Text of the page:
I just returned from a 10-day tour to a country in Europe. I went with a friend I knew through my membership in The Transition Network, a terrific women’s organization in New York City (and in several other cities in the country) that is for women over 50 who are transitioning into retirement: thetransitionnetwork.org/chapters-new-york-city
Even in our relatively small tour group of 20, most of whom were retirees, there was a pattern I noticed that existed on other tours I’ve taken. To a large extent, people socialized in somewhat predictable and socially comfortable patterns reminiscent of junior high school. Three groups of married couples traveling independently nevertheless hung out together; one pack of of 5 travelers who all came on the tour together pretty much didn’t socialize with anyone else; 2 pairs of sisters also stayed together as did another pair of friends. My friend and I were the only duo who tried to invite the one woman traveling solo to join us when we had free time. In the interest of full disclosure, she was a challenging companion–with many distinct food and location preferences when we tried to pick a non-tour-sponsored restaurant. She was, unquestionably, not an easy travel companion.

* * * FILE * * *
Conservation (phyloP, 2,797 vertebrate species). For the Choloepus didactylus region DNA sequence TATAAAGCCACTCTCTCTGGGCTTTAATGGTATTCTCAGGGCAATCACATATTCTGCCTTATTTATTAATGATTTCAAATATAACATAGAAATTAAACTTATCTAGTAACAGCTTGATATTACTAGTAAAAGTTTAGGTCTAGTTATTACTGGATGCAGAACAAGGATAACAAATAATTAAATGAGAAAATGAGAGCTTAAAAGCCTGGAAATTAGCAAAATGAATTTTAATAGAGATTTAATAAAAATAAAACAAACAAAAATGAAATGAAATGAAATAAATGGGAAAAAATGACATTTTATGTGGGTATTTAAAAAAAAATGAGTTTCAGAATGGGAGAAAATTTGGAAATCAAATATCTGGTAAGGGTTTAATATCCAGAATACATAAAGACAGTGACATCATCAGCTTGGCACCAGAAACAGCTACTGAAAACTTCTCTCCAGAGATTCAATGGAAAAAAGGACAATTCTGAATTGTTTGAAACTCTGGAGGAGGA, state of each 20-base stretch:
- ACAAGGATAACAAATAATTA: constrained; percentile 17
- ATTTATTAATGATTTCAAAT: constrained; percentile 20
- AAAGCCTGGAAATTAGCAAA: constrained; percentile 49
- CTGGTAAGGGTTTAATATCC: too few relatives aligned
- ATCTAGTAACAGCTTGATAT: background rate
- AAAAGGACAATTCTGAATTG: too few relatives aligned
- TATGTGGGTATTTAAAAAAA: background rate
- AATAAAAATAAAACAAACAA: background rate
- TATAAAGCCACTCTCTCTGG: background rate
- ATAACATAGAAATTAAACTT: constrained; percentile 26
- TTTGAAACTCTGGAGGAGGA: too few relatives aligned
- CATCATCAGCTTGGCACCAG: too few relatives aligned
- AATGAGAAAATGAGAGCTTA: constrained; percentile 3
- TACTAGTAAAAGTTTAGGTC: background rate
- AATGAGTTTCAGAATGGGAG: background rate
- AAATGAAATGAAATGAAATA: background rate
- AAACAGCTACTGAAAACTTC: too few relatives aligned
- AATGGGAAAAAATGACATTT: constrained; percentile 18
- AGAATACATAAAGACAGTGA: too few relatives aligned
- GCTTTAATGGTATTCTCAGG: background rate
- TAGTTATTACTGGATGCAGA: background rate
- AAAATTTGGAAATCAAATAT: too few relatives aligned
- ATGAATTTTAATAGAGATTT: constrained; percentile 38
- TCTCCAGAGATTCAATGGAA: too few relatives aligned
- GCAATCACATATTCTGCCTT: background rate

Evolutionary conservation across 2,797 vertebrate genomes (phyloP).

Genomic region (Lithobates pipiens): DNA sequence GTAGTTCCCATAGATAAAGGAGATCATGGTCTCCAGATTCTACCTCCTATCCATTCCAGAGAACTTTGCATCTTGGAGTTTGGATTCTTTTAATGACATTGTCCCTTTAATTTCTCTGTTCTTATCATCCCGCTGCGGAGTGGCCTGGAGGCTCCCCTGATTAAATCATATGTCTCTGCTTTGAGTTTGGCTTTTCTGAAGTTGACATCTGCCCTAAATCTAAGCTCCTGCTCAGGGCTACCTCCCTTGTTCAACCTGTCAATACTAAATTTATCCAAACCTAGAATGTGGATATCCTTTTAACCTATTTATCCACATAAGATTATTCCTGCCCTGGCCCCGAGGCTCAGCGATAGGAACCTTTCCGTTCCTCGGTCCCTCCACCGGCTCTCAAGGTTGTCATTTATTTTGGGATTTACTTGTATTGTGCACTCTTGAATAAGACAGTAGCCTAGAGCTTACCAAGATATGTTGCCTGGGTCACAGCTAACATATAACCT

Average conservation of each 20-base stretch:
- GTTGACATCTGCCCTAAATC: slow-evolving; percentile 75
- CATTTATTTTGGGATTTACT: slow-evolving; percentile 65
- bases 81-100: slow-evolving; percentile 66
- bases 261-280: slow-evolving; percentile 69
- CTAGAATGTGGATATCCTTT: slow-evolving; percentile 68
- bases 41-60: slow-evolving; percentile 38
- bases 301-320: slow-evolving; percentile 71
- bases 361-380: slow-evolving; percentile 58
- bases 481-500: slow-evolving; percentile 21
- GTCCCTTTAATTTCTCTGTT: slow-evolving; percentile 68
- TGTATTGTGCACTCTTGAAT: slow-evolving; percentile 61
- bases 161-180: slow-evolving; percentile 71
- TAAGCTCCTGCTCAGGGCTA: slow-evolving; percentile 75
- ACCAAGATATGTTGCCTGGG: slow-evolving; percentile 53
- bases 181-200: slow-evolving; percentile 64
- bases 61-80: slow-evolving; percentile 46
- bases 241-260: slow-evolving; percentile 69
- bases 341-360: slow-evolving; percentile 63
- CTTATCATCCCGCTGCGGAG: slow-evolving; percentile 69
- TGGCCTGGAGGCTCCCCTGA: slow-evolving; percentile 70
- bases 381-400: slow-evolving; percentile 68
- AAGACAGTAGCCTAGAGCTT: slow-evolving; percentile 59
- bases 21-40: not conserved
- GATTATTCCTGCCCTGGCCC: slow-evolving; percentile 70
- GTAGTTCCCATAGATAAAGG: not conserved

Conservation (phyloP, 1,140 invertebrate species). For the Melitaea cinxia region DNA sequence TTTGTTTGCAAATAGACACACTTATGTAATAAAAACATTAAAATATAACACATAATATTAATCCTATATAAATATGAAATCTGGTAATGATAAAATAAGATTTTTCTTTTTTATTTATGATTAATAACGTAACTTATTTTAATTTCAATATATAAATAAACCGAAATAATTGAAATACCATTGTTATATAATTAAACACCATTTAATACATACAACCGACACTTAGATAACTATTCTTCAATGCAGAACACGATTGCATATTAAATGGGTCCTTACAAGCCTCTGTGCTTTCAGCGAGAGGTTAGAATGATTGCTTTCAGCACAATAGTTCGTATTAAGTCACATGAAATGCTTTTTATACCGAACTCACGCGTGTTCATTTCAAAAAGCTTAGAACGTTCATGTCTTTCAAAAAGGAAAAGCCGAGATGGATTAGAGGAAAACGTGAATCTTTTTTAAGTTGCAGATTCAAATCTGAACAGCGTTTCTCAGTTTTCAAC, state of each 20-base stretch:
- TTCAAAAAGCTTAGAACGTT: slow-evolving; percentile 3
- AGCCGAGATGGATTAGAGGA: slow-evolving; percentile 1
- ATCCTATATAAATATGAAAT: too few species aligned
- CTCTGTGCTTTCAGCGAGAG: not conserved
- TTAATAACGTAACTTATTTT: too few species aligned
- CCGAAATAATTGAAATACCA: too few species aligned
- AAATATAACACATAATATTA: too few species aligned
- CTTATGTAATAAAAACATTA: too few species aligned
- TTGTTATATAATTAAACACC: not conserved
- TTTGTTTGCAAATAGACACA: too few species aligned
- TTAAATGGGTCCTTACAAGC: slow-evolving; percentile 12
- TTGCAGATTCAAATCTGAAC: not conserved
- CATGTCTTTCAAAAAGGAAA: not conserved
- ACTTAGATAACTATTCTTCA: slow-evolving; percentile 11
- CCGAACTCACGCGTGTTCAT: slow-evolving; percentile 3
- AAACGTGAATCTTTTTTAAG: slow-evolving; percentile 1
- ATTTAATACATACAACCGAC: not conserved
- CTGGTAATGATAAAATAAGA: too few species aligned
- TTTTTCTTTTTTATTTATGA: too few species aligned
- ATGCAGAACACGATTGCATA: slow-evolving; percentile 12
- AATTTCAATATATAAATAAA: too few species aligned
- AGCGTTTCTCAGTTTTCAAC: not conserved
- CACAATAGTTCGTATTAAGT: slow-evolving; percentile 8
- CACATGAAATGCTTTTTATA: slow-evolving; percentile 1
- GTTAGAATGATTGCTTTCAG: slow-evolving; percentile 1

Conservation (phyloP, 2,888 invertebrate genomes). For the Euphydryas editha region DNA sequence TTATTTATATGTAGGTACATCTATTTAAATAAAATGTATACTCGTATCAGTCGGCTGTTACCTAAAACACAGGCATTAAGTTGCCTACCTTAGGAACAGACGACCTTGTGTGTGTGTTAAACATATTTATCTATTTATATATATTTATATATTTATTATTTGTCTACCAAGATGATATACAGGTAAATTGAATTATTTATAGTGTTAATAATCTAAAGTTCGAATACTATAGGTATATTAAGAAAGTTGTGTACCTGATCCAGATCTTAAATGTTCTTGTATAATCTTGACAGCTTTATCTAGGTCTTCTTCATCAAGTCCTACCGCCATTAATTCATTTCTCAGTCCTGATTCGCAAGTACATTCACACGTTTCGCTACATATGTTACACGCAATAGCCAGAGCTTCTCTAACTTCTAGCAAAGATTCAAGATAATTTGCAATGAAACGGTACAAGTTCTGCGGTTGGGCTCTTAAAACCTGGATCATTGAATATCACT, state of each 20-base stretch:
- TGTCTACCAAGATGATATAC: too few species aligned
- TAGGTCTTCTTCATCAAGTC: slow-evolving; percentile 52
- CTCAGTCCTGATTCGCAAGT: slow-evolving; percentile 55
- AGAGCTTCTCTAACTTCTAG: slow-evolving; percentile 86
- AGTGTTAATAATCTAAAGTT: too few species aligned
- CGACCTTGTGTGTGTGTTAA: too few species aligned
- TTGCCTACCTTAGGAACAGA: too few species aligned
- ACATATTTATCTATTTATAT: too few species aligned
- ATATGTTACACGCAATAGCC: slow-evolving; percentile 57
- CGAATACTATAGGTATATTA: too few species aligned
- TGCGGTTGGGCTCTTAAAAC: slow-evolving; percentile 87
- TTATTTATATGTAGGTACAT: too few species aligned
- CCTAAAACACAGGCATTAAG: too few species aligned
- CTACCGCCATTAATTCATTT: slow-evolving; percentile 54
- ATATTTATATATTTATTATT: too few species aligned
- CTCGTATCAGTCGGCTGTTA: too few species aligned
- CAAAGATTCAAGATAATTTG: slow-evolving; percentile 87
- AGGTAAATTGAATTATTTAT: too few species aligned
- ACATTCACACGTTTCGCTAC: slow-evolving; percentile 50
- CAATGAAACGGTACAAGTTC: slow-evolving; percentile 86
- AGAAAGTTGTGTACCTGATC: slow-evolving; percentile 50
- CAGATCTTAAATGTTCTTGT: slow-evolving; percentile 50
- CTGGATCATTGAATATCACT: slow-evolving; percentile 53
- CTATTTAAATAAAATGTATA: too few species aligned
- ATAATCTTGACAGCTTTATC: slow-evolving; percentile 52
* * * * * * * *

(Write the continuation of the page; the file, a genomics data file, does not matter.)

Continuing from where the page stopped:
My friend said I didn’t have to sacrifice our enjoyment for hers but I couldn’t justify leaving her to her own devices unless she specifically asked to be alone, which sometimes she did. During our last breakfast together, she sat across the table from me and confessed to “not having a very good time at all” and was “very eager for the trip to end to go home”.
This solo traveler, and her difficulties, inspired this nugget of touring wisdom: try to go with a friend or acquaintance and not to travel alone if you can help it. That way, you can always be sure of someone with whom you can pal around and don’t have to rely on the potential kindness of strangers.